Friday, June 01, 2007

Pregnancy: Miscarriage

Miscarriage can leave a couple severely shaken as the anticipation of having a baby suddenly turns to grief over a loss. Many feel devastated and guilty even if the miscarriage occurs during the early weeks or months of the pregnancy. However, while it's normal to blame some specific act or situation, miscarriages are rarely triggered by factors under the partners' control.

Exercising, a minor fall, or sexual intercourse does not typically cause a miscarriage. The fetus is well protected by the mother's bones and muscle as well as by the amniotic fluid in which it floats. There is also no evidence that conceiving while taking birth control pills increases the risk of miscarriage. Becoming pregnant while using an IUD, however, does make you more likely to miscarry or develop an infection.

As many as 30 percent of all pregnancies end in miscarriage, half of them before the woman even realizes she is pregnant. Fortunately, most women who miscarry, even more than once, can become pregnant again and give birth to a healthy baby. If you have had a miscarriage and want to try again, work with your doctor to learn the reason for the loss and to plan future pregnancies. Closely monitored pregnancies are especially important for women who have miscarried.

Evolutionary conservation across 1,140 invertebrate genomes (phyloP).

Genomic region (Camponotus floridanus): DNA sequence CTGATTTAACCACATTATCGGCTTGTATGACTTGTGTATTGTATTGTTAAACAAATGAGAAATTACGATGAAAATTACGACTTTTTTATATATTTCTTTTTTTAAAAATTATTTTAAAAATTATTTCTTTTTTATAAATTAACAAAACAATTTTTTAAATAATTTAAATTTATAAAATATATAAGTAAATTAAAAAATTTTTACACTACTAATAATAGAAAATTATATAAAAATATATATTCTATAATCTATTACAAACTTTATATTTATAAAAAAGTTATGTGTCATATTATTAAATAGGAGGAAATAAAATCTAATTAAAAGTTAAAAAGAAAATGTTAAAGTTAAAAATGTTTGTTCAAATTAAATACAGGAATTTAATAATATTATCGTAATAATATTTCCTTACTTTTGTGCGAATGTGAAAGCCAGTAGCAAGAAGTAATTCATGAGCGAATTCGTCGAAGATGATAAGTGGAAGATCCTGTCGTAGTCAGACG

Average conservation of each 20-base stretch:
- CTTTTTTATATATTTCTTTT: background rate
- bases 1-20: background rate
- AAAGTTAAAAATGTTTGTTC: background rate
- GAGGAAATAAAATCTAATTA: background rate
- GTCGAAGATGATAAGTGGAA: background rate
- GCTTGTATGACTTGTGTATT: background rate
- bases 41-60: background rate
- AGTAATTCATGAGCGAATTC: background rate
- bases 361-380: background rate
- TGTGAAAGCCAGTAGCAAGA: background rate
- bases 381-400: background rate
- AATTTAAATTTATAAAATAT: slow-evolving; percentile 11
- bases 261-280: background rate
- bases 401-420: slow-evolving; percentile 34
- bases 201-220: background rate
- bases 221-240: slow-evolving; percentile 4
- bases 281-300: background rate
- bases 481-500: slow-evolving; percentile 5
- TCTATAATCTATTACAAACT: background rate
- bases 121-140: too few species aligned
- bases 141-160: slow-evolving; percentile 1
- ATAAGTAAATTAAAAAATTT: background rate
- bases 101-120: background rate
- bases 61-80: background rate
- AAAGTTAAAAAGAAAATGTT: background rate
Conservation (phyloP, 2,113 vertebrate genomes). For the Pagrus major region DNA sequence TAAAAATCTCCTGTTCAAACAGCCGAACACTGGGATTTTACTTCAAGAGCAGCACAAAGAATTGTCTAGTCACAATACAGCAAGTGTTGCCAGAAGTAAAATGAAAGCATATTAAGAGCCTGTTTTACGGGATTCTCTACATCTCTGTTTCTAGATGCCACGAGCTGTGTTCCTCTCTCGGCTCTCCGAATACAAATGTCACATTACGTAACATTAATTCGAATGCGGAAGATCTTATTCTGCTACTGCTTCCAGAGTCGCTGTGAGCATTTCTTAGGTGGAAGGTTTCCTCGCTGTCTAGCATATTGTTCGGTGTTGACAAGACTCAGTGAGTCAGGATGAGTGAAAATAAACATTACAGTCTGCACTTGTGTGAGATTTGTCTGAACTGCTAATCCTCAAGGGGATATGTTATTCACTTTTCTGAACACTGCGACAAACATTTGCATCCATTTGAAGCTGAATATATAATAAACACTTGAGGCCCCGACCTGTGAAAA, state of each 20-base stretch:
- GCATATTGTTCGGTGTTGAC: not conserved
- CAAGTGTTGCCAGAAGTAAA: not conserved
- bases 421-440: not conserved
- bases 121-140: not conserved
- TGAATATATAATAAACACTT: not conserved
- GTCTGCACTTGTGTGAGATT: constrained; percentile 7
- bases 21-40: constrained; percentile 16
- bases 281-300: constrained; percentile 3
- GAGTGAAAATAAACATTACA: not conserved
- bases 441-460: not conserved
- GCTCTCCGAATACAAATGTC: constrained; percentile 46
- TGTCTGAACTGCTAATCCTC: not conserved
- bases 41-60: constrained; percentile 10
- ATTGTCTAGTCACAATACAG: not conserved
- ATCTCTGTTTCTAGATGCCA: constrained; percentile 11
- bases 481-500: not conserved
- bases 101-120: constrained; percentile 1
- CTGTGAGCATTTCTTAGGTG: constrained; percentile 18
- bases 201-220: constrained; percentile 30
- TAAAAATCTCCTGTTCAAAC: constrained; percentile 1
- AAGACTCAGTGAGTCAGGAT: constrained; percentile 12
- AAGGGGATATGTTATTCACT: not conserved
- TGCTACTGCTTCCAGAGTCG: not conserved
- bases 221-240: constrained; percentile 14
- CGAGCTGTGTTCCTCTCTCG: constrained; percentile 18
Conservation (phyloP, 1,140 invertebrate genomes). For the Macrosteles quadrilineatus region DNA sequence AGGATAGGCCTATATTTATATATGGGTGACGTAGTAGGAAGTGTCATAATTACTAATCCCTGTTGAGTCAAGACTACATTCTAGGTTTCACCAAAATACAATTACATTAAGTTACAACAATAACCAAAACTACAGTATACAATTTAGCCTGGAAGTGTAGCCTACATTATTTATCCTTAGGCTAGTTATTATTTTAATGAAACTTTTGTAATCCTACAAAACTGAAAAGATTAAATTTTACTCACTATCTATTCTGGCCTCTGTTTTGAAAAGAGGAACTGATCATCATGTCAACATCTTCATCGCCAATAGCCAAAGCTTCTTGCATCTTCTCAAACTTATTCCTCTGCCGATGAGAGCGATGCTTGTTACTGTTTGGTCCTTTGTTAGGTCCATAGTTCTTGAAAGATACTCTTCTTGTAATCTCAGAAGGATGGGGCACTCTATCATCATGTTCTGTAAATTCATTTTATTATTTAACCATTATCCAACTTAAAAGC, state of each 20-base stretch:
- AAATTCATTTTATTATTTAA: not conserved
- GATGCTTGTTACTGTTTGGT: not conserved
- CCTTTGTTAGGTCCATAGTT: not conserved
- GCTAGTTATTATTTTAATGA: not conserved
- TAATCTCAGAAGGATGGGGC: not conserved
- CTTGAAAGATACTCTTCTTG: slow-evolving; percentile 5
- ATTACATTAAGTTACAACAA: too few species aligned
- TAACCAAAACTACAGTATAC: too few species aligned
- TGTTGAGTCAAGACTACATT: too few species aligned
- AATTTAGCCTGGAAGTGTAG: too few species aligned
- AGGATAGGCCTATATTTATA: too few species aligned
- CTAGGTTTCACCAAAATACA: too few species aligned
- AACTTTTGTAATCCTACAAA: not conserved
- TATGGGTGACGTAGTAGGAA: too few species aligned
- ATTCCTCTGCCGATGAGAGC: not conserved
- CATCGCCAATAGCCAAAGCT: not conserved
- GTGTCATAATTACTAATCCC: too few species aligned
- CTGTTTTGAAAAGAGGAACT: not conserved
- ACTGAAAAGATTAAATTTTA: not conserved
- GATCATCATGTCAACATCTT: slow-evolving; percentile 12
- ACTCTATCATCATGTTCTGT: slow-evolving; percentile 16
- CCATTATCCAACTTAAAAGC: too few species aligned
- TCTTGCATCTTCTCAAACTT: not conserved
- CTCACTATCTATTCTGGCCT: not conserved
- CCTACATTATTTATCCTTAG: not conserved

Your doctor may refer to a miscarriage as a “spontaneous abortion,” since “abortion” is the medical term for any interrupted pregnancy. A miscarriage, or spontaneous abortion, is the loss of a pregnancy before the fetus can survive outside the womb, usually within the first 20 weeks.

Warning Signs
Any bleeding from the vagina during pregnancy suggests the possibility of miscarriage. Call your doctor about any abnormal vaginal bleeding, even if you do not think you are pregnant. Bleeding or spotting may be the first sign that you are pregnant and that the pregnancy is at risk. Staining or bleeding does not necessarily mean that you will miscarry, however. About 20 to 25 percent of pregnant women have some spotting or bleeding early in pregnancy, and about half of these pregnancies continue successfully.

Bleeding that signals possible miscarriage is usually light. It can be brown or bright red and may occur repeatedly over many days. If the bleeding persists or increases, the chances of losing the baby are higher. Mild pain, such as cramping or low backache, usually develops at some point after the bleeding has started. Some women experience severe abdominal pain and dizziness.

If you have been bleeding and an ultrasound scan (sonogram) indicates that the fetus is alive, your doctor probably will ask you to rest in bed as much as possible. Avoid sexual activity. The doctor will monitor you to be sure that bleeding and cramping remain mild, that the cervical canal from the uterus stays closed in order to retain the baby in the uterus, that sonograms continue to show fetal heart movements, and that the fetus is growing. More than 90 percent of first­trimester pregnancies continue when ultrasound scans indicate that the baby is alive.

Rarely, early in pregnancy, fluid is suddenly released from the vagina without bleeding or pain. If you experience this, call your doctor immediately. You will probably be instructed to stay in bed and watch for further leakage, bleeding, cramping, or fever. If, after a few days, you have none of these things, your doctor may tell you that it is safe to go back to daily activities. Avoid intercourse and any other vaginal penetration. If you do develop bleeding, pain, or fever, however, miscarriage may be inevitable.


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